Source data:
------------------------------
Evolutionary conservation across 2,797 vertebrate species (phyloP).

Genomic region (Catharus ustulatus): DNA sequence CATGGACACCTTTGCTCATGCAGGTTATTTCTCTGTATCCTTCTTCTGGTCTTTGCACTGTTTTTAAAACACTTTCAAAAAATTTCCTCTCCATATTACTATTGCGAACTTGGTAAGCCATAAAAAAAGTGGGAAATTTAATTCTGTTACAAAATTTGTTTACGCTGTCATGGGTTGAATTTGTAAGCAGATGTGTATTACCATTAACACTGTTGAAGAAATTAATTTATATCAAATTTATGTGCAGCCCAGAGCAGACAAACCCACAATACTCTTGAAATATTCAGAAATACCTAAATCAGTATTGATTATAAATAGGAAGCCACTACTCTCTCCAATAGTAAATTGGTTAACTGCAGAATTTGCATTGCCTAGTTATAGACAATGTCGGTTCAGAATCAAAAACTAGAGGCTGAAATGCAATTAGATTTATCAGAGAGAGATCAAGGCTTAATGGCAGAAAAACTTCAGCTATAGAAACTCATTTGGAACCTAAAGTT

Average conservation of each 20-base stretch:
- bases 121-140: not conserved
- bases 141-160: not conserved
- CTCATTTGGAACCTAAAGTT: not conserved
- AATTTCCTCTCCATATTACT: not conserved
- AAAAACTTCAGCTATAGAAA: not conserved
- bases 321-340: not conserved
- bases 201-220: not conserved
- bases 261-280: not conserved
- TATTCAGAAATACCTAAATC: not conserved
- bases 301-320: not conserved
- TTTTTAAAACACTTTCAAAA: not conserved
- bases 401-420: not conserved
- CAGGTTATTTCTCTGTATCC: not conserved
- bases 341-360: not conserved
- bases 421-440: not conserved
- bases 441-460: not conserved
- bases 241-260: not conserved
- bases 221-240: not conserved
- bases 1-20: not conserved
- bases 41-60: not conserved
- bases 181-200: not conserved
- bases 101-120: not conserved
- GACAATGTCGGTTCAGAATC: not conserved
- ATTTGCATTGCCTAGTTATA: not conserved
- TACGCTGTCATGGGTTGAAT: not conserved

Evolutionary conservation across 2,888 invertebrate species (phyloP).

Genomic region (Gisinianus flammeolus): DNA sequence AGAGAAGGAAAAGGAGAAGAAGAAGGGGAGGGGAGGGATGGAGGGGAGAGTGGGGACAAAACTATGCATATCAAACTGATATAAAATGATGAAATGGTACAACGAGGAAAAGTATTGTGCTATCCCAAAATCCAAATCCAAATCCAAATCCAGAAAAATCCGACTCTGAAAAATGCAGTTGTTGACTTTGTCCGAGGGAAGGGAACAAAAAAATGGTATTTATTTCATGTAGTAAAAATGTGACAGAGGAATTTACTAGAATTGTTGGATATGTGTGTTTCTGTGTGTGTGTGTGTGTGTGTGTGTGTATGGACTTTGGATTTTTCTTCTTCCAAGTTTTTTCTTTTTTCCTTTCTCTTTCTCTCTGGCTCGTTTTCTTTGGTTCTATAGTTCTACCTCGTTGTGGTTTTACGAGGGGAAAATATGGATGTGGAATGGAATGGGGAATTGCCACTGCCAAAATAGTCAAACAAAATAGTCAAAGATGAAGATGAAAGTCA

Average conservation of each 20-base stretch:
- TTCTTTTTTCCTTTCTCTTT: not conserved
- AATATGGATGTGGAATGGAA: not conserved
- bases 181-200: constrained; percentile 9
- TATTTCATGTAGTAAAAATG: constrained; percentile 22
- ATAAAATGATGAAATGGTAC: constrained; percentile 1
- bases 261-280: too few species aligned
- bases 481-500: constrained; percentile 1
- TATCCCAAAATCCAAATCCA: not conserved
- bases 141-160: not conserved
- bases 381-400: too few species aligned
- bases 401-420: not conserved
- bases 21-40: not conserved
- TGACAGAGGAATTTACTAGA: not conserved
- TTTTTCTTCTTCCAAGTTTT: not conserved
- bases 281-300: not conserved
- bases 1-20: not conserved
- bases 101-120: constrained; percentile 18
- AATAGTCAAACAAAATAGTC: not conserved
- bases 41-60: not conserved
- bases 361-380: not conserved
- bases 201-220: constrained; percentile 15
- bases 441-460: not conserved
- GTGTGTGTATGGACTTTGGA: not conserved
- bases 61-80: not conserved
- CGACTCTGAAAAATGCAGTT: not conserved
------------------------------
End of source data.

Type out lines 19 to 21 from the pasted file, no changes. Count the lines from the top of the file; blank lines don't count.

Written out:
- bases 441-460: not conserved
- bases 241-260: not conserved
- bases 221-240: not conserved